- Margaret and her mother are bound by a singular loss -- the death of Margaret's twin sister. How has each woman dealt with this loss, and how has it affected her life? If her parents had told her the truth about her twin, would Margaret still be haunted?
- Miss Winter frequently changes points of view from third to first person, from "they" to "we" to "I," in telling Margaret her story. The first time she uses "I" is in the recounting of Isabelle's death and Charlie's disappearance. What did you make of this shifting when Margaret points it out on page 204?
- Why do you think Margaret obeyed Miss Winter's summons?
- The story shifts significantly after the death of Mrs. Dunne and John Digence. Adeline steps forward as intelligent, well-spoken, and confident -- the "girl in the mists" emerges. Did you believe this miraculous transformation? If not, what did you suspect was really going on?
- When did you first suspect Miss Winter's true identity? Whether you knew or not, looking back, what clues did she give to Margaret (and what clues did the author give to you)?
- The title of this novel is taken from the title of Miss Winter's first book, Thirteen Tales of Change and Desperation, a collection of twelve stories with a mysterious thirteenth left out at the last minute before publication. How is this symbolic of the novel? What is the thirteenth tale?
- Do you think Adeline or Emmeline was saved from the fire?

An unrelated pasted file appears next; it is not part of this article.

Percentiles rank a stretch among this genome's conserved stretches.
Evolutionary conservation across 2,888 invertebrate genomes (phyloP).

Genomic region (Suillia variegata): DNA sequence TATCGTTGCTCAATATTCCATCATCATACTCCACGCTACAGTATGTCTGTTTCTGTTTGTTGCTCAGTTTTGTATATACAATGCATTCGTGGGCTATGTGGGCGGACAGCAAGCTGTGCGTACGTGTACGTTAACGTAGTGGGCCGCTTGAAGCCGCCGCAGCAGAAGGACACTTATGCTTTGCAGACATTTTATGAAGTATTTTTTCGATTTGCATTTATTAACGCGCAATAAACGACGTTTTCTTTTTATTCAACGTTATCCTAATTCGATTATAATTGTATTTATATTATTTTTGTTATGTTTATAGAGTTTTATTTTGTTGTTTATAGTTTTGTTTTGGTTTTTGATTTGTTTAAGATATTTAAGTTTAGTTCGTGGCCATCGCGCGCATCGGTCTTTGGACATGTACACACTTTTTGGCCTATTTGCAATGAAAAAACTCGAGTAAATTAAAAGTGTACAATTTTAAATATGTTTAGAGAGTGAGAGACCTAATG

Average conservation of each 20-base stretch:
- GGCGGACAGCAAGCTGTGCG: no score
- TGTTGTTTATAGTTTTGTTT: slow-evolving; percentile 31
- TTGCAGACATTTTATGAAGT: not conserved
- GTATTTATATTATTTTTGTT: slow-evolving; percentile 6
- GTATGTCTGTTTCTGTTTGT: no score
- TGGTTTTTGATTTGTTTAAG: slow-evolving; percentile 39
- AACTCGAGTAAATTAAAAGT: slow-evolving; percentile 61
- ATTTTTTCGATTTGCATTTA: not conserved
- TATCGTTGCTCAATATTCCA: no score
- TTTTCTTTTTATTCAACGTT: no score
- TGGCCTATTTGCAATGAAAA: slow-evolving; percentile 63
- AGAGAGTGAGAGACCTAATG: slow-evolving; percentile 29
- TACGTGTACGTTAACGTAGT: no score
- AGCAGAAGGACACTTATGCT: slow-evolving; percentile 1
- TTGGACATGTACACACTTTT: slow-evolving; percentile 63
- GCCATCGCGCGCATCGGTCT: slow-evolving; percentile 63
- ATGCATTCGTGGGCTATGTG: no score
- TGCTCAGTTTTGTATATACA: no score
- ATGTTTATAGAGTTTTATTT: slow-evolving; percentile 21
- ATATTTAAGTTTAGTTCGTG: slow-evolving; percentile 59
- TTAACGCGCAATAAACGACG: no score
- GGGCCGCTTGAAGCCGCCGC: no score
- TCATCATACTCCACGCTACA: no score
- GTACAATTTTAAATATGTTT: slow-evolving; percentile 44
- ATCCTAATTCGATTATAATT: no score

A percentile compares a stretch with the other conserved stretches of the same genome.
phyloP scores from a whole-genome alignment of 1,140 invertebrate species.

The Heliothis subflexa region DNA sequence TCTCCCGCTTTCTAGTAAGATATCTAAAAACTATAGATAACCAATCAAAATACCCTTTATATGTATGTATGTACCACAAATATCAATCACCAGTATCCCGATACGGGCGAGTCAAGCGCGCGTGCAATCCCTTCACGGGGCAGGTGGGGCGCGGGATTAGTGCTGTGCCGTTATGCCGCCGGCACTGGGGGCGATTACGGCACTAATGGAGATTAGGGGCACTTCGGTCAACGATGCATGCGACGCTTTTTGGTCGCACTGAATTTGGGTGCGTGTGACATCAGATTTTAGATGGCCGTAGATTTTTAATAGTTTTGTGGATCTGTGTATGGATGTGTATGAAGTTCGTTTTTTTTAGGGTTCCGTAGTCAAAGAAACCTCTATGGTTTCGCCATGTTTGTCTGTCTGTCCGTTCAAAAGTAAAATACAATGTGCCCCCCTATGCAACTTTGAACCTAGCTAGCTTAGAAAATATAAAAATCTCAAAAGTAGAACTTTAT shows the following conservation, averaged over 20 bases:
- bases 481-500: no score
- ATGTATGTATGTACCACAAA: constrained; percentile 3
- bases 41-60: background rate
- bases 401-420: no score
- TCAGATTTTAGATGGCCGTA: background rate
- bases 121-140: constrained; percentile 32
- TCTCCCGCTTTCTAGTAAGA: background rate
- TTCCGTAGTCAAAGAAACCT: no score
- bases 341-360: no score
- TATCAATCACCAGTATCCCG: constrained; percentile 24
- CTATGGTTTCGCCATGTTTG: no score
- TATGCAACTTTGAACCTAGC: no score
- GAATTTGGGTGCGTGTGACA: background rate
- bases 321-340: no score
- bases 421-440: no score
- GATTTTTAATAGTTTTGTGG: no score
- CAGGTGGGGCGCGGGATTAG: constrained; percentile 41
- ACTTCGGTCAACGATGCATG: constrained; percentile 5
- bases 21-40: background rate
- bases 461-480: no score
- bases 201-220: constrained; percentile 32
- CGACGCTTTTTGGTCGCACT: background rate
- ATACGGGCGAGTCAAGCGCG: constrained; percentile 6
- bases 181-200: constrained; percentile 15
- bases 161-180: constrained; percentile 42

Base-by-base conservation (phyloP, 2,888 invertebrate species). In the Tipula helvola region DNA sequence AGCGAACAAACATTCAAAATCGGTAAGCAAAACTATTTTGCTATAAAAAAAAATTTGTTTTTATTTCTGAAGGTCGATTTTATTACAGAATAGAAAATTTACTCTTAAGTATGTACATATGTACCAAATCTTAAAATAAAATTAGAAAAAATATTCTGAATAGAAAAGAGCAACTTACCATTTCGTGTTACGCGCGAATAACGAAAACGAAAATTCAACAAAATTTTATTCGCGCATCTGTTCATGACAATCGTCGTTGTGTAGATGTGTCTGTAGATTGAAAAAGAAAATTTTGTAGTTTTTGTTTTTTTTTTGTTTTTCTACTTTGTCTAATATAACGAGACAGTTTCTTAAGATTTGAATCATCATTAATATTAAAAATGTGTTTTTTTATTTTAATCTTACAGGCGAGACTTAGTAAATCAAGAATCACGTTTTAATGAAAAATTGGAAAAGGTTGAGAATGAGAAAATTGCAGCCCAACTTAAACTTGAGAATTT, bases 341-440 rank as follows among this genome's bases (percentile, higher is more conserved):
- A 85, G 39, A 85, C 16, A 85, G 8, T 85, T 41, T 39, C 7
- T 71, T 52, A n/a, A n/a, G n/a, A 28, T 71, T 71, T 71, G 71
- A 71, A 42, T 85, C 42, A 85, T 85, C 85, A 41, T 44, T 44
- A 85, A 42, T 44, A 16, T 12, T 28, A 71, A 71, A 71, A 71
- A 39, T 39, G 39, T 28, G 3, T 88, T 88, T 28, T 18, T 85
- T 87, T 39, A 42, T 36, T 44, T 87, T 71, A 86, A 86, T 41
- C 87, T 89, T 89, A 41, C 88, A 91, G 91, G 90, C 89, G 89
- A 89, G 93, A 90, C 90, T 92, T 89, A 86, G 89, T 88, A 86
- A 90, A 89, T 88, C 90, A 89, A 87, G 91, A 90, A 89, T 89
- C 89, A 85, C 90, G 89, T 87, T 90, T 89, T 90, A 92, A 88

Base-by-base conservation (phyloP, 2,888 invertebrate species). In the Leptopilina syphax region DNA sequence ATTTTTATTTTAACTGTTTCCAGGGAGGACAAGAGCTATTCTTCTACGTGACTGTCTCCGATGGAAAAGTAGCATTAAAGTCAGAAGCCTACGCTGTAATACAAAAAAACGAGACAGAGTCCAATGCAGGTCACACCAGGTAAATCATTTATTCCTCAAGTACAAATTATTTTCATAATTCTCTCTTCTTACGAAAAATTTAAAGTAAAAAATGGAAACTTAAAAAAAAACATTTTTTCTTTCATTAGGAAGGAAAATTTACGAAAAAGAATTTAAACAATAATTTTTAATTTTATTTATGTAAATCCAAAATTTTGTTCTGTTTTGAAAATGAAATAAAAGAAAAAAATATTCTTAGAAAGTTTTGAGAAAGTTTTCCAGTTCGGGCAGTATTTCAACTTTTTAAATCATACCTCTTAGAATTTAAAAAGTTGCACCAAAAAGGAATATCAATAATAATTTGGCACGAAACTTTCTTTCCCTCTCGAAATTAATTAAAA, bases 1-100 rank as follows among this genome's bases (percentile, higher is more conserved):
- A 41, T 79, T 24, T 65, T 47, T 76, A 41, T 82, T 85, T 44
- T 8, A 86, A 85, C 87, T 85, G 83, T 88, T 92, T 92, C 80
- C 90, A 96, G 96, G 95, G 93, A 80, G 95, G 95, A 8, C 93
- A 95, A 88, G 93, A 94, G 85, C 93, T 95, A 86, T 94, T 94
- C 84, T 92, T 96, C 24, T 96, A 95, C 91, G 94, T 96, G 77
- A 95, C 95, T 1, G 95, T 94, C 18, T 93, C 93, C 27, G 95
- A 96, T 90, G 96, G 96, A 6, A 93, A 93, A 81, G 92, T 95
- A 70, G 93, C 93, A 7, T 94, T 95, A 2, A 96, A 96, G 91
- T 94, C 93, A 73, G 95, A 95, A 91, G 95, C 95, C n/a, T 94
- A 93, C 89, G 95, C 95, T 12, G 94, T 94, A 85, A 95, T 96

- What is the significance of Jane Eyre to the story?
- Margaret tells Aurelius that her mother preferred telling “weightless” stories in place of heavy ones, and that sometimes it’s better “not to know.” Do you agree or disagree?
- Who is Miss Winter? What is significant about her in the beginning of the story? Why does Miss Winter want to tell her story now? Why has Miss Winter lied about her life for so long and why does she change her mind now? Why does Miss Winter choose Margaret to tell her story to?
- Early in the novel, Margaret explains, “I read old novels. The reason is simple: I prefer proper endings. Marriages and deaths, noble sacrifices and miraculous restorations, tragic separations and unhoped-for reunions, great falls and dreams fulfilled; these, in my view, constitute an ending worth the wait.” At their first meeting, Vida Winter makes Margaret promise not to ask any questions or jump ahead through her story. The Thirteenth Tale itself is structured into three parts — “Beginnings,” “Middles,” and “Endings”–plus one. Why do you think the author included another “Beginning” at the conclusion? Did the story end for you there?